older mothers
In the last 30 years, the mean age of first-time mothers has increased. iStock

Women who have their first child when they are older appear to be more likely to live past the age of 90, researchers have found. In the first study to look at longevity and the age of women at childbirth, researchers discovered an association between starting a family in later life and the likelihood of living to at least 90.

The age at which women are having children has been increasing for decades. In the UK, the average age for women having their first child is now 28.5 years, and in 2014, 52% of live births were to women over the age of 30. The average age has been going up steadily since the 1970s, when it was 26.4 years.

Women are having children later for a variety of reasons, but most put the shift down to increased education, more women working, rising childcare costs and housing problems.

In a study published in the American Journal of Public Health, researchers from the University of California San Diego School of Medicine looked at information on 20,000 women, 54% of which had lived to 90 or above.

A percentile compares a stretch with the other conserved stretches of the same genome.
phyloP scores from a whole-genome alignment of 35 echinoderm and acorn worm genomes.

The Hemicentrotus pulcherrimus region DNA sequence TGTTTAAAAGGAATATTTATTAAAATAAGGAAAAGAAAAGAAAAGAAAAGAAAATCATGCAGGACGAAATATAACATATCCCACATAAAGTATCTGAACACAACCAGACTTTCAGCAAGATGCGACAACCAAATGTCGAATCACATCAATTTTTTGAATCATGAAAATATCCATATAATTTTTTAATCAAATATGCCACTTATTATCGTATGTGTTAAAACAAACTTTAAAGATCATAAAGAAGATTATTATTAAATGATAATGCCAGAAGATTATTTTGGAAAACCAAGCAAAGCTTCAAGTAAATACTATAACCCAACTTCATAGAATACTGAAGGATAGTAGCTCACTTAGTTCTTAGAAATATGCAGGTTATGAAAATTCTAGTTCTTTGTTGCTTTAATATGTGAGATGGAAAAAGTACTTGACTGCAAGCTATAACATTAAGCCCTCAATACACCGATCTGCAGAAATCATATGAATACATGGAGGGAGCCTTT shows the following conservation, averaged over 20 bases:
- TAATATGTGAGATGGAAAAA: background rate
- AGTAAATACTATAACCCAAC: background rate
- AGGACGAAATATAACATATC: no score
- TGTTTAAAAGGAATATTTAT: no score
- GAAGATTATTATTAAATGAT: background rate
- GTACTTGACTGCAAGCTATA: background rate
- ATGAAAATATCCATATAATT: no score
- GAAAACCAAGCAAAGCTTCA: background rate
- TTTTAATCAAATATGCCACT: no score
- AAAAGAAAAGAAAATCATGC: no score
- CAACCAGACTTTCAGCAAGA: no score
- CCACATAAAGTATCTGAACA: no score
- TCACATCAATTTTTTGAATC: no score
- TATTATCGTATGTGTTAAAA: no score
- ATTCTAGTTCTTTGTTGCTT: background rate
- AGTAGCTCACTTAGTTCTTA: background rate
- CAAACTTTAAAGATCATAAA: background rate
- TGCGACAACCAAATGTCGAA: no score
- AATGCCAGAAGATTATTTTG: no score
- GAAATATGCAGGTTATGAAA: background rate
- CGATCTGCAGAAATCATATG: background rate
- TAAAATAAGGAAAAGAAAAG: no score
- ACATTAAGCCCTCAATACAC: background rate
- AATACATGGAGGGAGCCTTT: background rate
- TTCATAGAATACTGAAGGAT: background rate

Participants had been part of a national longitudinal study of women that started in 1991. They were followed up with 21 years later.

The team looked at the age of the women when had their first child, how many children they had in total and if they lived to be 90. Findings showed that women who first gave birth when over the age of 25 were more likely to live longer. Women who had two to four children also lived longer than those who only had one.

Women who lived to 90 were more likely to have graduated from college, be married and have a higher income. They were also less likely to be obese or to have a history of chronic illness.

Aladdin Shadyab, lead author of the study, said: "We found that women who had their first child at age 25 or older were more likely to live to age 90. The findings indicate that women with two to four term pregnancies compared with a single term pregnancy were also more likely to live at least nine decades."

The team said the findings should not encourage woman to wait to have their first child because of potential complications facing older mothers. Further research would be needed to work out how childbirth and longevity might be connected.

"It is possible that surviving a pregnancy at an older age may be an indicator of good overall health, and as a result, a higher likelihood of longevity. It is also possible that women who were older when they had their first child were of a higher social and economic status, and therefore were more likely to live longer," Shadyab said.